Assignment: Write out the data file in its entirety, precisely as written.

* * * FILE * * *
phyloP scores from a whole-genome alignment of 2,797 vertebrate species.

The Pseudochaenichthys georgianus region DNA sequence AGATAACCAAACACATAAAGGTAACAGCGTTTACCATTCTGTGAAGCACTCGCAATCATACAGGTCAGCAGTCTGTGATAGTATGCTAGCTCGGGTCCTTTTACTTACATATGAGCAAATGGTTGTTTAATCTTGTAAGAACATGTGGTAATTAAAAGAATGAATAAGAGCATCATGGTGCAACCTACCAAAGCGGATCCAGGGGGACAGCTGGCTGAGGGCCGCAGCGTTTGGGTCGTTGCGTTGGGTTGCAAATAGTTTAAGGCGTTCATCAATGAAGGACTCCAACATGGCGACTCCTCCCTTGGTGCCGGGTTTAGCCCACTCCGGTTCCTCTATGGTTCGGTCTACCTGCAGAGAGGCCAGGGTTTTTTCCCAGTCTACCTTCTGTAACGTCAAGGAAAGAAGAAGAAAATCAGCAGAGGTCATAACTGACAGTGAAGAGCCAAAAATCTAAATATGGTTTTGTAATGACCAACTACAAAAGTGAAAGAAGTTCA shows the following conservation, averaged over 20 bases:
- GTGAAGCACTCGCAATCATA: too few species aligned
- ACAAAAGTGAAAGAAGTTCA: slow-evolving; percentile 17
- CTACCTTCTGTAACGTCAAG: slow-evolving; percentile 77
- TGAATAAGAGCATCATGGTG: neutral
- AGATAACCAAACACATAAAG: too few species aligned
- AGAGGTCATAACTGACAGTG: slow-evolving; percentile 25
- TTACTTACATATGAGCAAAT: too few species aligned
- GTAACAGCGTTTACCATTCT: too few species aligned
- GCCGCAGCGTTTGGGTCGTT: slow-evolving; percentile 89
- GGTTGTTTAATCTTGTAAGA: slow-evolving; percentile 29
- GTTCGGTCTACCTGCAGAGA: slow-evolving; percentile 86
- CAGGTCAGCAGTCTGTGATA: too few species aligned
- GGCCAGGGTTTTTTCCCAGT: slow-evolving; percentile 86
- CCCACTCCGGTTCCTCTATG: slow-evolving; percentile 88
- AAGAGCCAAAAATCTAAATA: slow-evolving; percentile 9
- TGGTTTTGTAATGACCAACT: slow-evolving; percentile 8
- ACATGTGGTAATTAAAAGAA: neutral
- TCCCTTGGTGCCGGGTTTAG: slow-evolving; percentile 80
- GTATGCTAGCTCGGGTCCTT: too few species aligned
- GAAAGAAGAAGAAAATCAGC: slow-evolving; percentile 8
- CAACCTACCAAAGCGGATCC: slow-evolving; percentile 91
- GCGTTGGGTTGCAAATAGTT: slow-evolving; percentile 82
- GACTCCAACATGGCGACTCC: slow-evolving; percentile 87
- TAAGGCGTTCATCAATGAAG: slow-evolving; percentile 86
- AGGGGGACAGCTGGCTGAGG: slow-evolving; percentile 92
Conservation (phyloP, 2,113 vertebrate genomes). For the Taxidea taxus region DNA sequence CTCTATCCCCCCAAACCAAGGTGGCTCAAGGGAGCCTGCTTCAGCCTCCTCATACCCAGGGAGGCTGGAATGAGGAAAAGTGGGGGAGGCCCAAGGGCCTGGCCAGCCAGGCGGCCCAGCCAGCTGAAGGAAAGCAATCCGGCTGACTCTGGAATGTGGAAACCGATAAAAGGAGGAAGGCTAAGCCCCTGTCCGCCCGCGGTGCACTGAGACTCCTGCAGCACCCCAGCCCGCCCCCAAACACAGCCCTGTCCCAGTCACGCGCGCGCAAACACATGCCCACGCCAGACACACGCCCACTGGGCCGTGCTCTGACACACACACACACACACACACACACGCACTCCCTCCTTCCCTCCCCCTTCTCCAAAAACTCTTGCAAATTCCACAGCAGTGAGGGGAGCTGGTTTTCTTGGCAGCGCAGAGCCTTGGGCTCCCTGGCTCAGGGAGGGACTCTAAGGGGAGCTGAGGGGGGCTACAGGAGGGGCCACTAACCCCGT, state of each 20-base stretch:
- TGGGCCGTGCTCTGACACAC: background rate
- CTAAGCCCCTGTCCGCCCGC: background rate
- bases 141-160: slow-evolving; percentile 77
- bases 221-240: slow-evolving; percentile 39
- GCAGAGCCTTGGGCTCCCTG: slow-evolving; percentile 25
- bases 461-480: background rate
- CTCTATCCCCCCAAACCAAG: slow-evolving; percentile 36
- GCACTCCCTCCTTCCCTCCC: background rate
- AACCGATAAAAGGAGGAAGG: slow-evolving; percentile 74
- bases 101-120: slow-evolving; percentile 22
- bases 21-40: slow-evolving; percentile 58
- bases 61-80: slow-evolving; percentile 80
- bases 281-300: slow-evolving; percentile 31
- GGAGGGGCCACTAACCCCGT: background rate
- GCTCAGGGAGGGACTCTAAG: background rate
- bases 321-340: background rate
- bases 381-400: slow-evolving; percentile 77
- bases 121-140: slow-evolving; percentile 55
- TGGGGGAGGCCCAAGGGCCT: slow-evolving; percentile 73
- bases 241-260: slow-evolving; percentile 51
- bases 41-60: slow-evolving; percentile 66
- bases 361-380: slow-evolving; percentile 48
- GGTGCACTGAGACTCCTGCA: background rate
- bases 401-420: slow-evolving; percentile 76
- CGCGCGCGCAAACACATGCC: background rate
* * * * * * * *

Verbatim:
phyloP scores from a whole-genome alignment of 2,797 vertebrate species.

The Pseudochaenichthys georgianus region DNA sequence AGATAACCAAACACATAAAGGTAACAGCGTTTACCATTCTGTGAAGCACTCGCAATCATACAGGTCAGCAGTCTGTGATAGTATGCTAGCTCGGGTCCTTTTACTTACATATGAGCAAATGGTTGTTTAATCTTGTAAGAACATGTGGTAATTAAAAGAATGAATAAGAGCATCATGGTGCAACCTACCAAAGCGGATCCAGGGGGACAGCTGGCTGAGGGCCGCAGCGTTTGGGTCGTTGCGTTGGGTTGCAAATAGTTTAAGGCGTTCATCAATGAAGGACTCCAACATGGCGACTCCTCCCTTGGTGCCGGGTTTAGCCCACTCCGGTTCCTCTATGGTTCGGTCTACCTGCAGAGAGGCCAGGGTTTTTTCCCAGTCTACCTTCTGTAACGTCAAGGAAAGAAGAAGAAAATCAGCAGAGGTCATAACTGACAGTGAAGAGCCAAAAATCTAAATATGGTTTTGTAATGACCAACTACAAAAGTGAAAGAAGTTCA shows the following conservation, averaged over 20 bases:
- GTGAAGCACTCGCAATCATA: too few species aligned
- ACAAAAGTGAAAGAAGTTCA: slow-evolving; percentile 17
- CTACCTTCTGTAACGTCAAG: slow-evolving; percentile 77
- TGAATAAGAGCATCATGGTG: neutral
- AGATAACCAAACACATAAAG: too few species aligned
- AGAGGTCATAACTGACAGTG: slow-evolving; percentile 25
- TTACTTACATATGAGCAAAT: too few species aligned
- GTAACAGCGTTTACCATTCT: too few species aligned
- GCCGCAGCGTTTGGGTCGTT: slow-evolving; percentile 89
- GGTTGTTTAATCTTGTAAGA: slow-evolving; percentile 29
- GTTCGGTCTACCTGCAGAGA: slow-evolving; percentile 86
- CAGGTCAGCAGTCTGTGATA: too few species aligned
- GGCCAGGGTTTTTTCCCAGT: slow-evolving; percentile 86
- CCCACTCCGGTTCCTCTATG: slow-evolving; percentile 88
- AAGAGCCAAAAATCTAAATA: slow-evolving; percentile 9
- TGGTTTTGTAATGACCAACT: slow-evolving; percentile 8
- ACATGTGGTAATTAAAAGAA: neutral
- TCCCTTGGTGCCGGGTTTAG: slow-evolving; percentile 80
- GTATGCTAGCTCGGGTCCTT: too few species aligned
- GAAAGAAGAAGAAAATCAGC: slow-evolving; percentile 8
- CAACCTACCAAAGCGGATCC: slow-evolving; percentile 91
- GCGTTGGGTTGCAAATAGTT: slow-evolving; percentile 82
- GACTCCAACATGGCGACTCC: slow-evolving; percentile 87
- TAAGGCGTTCATCAATGAAG: slow-evolving; percentile 86
- AGGGGGACAGCTGGCTGAGG: slow-evolving; percentile 92
Conservation (phyloP, 2,113 vertebrate genomes). For the Taxidea taxus region DNA sequence CTCTATCCCCCCAAACCAAGGTGGCTCAAGGGAGCCTGCTTCAGCCTCCTCATACCCAGGGAGGCTGGAATGAGGAAAAGTGGGGGAGGCCCAAGGGCCTGGCCAGCCAGGCGGCCCAGCCAGCTGAAGGAAAGCAATCCGGCTGACTCTGGAATGTGGAAACCGATAAAAGGAGGAAGGCTAAGCCCCTGTCCGCCCGCGGTGCACTGAGACTCCTGCAGCACCCCAGCCCGCCCCCAAACACAGCCCTGTCCCAGTCACGCGCGCGCAAACACATGCCCACGCCAGACACACGCCCACTGGGCCGTGCTCTGACACACACACACACACACACACACACGCACTCCCTCCTTCCCTCCCCCTTCTCCAAAAACTCTTGCAAATTCCACAGCAGTGAGGGGAGCTGGTTTTCTTGGCAGCGCAGAGCCTTGGGCTCCCTGGCTCAGGGAGGGACTCTAAGGGGAGCTGAGGGGGGCTACAGGAGGGGCCACTAACCCCGT, state of each 20-base stretch:
- TGGGCCGTGCTCTGACACAC: background rate
- CTAAGCCCCTGTCCGCCCGC: background rate
- bases 141-160: slow-evolving; percentile 77
- bases 221-240: slow-evolving; percentile 39
- GCAGAGCCTTGGGCTCCCTG: slow-evolving; percentile 25
- bases 461-480: background rate
- CTCTATCCCCCCAAACCAAG: slow-evolving; percentile 36
- GCACTCCCTCCTTCCCTCCC: background rate
- AACCGATAAAAGGAGGAAGG: slow-evolving; percentile 74
- bases 101-120: slow-evolving; percentile 22
- bases 21-40: slow-evolving; percentile 58
- bases 61-80: slow-evolving; percentile 80
- bases 281-300: slow-evolving; percentile 31
- GGAGGGGCCACTAACCCCGT: background rate
- GCTCAGGGAGGGACTCTAAG: background rate
- bases 321-340: background rate
- bases 381-400: slow-evolving; percentile 77
- bases 121-140: slow-evolving; percentile 55
- TGGGGGAGGCCCAAGGGCCT: slow-evolving; percentile 73
- bases 241-260: slow-evolving; percentile 51
- bases 41-60: slow-evolving; percentile 66
- bases 361-380: slow-evolving; percentile 48
- GGTGCACTGAGACTCCTGCA: background rate
- bases 401-420: slow-evolving; percentile 76
- CGCGCGCGCAAACACATGCC: background rate